Parents have been urged to ensure their children have received their routine jabs against potentially serious or deadly diseases such as polio and measles after new data showed a drop in vaccination levels.
New figures from NHS Digital, published on Thursday, show that vaccine coverage fell in 13 out of the 14 routine vaccination programmes for children up to five years old in England in 2021-22 compared with the previous year.
Vaccine coverage is defined as the number of people immunised as a proportion of those eligible.
Health officials said the disruption caused by the pandemic was likely to have led to a drop in vaccination rates.
The NHS Digital report found that 89.2% of children at 24 months had completed their first dose of the MMR (measles, mumps and rubella) vaccine, a drop from 90.3% in 2020-21.
In 2021-22 some 85.7% of children had received their 2nd dose of MMR vaccine by their fifth birthday, falling from 86.6% in the previous year.
It also said that coverage for the six-in-one/five-in-one vaccine – which protects against diphtheria, pertussis, tetanus, polio, disease caused by Haemophilus influenzae type b and hepatitis B – decreased among children aged 12 months, 24 months and five years.
Some 91.8% of children were reported to have completed their primary course of three doses of the six-in-one at 12 months in 2021-22, down from 92.0% in 2020-21.
“It is also vitally important that children get their polio vaccinations to help prevent the risk of paralysis.
“I would urge parents to check that all children are up to date with their vaccines, and if not to get them booked in as soon as possible to make sure they have maximum protection against what can be terrible diseases.
“Childhood vaccines also boost population immunity levels, helping prevent outbreaks, so by taking up all vaccinations for our children, we play our part in keeping these diseases confined to the past.”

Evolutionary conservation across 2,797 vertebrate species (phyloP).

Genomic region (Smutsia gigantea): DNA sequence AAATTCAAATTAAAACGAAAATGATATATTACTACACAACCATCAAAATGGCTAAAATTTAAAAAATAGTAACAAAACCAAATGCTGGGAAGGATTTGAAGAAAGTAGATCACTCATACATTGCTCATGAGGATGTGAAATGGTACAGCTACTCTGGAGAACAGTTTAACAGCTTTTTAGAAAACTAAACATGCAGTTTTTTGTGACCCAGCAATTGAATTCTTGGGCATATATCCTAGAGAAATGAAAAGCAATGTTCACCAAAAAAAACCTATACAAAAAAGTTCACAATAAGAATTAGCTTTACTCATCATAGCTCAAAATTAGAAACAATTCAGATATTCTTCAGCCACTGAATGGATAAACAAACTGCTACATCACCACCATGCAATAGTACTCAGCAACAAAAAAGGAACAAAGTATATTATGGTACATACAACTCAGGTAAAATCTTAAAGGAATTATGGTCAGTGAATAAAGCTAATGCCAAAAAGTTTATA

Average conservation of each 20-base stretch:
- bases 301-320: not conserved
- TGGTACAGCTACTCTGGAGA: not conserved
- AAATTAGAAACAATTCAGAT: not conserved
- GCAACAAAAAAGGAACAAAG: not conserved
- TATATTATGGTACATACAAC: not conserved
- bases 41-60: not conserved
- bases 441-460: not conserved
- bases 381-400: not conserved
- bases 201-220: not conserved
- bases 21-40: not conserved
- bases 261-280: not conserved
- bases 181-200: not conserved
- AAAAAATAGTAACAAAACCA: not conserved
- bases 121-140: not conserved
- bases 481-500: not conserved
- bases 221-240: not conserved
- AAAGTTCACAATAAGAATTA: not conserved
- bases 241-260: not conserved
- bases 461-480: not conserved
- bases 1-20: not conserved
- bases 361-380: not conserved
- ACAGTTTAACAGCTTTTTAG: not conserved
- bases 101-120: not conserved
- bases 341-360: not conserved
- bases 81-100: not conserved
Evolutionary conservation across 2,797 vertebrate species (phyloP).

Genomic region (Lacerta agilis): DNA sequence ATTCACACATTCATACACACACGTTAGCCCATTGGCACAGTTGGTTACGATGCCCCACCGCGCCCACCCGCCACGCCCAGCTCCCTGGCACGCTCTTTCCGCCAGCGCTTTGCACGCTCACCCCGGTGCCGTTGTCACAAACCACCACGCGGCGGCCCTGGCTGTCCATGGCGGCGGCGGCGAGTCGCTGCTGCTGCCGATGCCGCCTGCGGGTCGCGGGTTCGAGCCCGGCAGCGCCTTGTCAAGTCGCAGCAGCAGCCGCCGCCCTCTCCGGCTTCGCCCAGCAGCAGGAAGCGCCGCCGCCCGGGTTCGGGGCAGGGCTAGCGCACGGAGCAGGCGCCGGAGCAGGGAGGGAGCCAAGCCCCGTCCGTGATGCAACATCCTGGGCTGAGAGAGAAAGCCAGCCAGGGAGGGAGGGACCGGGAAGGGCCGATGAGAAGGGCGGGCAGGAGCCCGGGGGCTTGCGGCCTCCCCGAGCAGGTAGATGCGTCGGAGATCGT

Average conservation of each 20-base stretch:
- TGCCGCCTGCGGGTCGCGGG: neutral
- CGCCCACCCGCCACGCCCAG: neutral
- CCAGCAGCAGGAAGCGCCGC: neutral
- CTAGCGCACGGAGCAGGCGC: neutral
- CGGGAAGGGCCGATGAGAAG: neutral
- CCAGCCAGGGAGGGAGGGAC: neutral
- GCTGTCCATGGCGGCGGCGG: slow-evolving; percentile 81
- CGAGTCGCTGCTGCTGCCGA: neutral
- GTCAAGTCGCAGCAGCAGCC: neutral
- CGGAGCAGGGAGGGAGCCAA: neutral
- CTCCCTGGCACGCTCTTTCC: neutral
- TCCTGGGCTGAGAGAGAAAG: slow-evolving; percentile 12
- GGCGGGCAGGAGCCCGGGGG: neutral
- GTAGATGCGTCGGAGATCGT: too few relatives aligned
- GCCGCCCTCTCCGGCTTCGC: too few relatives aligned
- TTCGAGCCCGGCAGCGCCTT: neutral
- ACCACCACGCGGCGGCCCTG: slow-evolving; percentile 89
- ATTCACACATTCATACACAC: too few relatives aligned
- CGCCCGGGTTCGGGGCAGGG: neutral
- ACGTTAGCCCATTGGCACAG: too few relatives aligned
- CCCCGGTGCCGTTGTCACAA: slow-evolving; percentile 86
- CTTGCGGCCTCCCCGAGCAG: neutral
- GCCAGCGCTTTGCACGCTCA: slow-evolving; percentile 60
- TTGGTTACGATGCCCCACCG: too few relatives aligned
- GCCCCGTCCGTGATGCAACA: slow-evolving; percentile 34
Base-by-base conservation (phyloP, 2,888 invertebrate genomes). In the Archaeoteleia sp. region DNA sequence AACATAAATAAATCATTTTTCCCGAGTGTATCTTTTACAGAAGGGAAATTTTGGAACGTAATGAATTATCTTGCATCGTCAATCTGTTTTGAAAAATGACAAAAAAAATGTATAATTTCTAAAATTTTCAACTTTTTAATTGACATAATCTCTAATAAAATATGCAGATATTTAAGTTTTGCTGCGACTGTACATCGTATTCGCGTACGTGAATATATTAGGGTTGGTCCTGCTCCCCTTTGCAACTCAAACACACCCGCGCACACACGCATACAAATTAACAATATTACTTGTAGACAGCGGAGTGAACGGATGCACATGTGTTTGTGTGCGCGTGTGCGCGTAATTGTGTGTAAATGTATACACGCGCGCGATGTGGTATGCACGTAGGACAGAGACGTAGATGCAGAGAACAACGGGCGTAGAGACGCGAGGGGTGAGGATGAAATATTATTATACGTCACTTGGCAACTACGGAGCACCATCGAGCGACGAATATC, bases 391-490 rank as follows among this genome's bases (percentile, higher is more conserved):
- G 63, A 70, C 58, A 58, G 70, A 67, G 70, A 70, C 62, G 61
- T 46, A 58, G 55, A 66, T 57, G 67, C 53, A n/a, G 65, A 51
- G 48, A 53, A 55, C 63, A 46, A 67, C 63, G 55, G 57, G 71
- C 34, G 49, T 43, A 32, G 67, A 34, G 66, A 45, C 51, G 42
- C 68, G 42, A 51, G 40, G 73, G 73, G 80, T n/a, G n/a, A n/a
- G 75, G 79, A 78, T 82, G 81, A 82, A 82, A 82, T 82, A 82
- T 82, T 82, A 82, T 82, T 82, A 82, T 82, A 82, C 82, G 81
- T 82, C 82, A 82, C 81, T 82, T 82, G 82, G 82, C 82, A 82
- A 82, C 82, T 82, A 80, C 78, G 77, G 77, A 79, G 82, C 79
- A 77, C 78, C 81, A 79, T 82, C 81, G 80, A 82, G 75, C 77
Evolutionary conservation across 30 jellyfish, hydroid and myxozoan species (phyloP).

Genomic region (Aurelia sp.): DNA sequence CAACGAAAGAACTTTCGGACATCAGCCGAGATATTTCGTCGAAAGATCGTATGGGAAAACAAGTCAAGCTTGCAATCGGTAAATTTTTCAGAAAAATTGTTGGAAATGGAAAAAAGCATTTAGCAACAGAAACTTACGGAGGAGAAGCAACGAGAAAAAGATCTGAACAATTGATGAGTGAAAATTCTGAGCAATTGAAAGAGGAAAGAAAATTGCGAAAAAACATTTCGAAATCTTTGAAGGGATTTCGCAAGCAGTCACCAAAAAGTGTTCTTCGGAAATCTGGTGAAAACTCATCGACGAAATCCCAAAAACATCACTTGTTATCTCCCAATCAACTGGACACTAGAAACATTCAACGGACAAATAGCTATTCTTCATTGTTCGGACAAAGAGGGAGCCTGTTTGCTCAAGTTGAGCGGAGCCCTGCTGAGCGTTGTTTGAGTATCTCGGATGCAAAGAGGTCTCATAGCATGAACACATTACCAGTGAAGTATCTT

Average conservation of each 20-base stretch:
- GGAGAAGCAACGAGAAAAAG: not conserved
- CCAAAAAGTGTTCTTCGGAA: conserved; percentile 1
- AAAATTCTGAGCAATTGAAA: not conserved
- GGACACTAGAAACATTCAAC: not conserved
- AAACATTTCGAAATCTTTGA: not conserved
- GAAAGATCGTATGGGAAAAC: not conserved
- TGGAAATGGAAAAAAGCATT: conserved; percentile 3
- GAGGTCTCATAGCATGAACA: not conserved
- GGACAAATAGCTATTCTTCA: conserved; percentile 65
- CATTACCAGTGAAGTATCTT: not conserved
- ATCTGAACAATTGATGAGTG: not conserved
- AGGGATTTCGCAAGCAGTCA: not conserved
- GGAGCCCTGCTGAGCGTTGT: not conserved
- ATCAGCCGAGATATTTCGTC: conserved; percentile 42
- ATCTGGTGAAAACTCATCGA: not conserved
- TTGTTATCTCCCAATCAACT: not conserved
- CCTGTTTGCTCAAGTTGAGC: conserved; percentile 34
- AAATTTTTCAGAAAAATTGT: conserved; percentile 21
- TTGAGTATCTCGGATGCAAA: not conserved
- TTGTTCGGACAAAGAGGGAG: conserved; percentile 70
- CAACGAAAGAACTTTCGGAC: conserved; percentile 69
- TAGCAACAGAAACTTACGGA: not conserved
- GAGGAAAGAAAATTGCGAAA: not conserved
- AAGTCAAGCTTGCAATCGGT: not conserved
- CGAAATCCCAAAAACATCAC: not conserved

The latest childhood vaccination figures come after health officials earlier this year sounded the alarm over the rising number of polio samples found in sewage in London.
It sparked a drive to vaccinate almost a million children aged one to nine across the capital against the disease, which can cause paralysis in rare cases and can be life-threatening.
The UKHSA said that to date no clinical cases of polio have been identified but health services have been urged to remain vigilant to any cases of paralysis in children.
It also said that because measles is highly contagious, even a small decline in MMR uptake can lead to a rise in cases.
The agency added that since international travel has resumed closer to pre-pandemic levels it is more likely that measles will be brought in from countries that have higher levels of the disease and cause outbreaks.
Dr Doug Brown, chief executive of the British Society for Immunology, said: “Vaccines save lives and are the safest and most effective method to protect our children against disease.
Helen Bedford, professor of child public health at UCL, said: “Fortunately, it is never too late to be vaccinated. I would urge parents to check their children’s vaccination status which is recorded in their Red Book, or if in doubt, to check with their GP.
“Parents with questions or concerns about vaccines can speak to their health visitor, practice nurse, GP or school nurse. Vaccination works, is highly effective and has an excellent safety record. No child needs to face the potentially serious consequences of a vaccine-preventable disease.”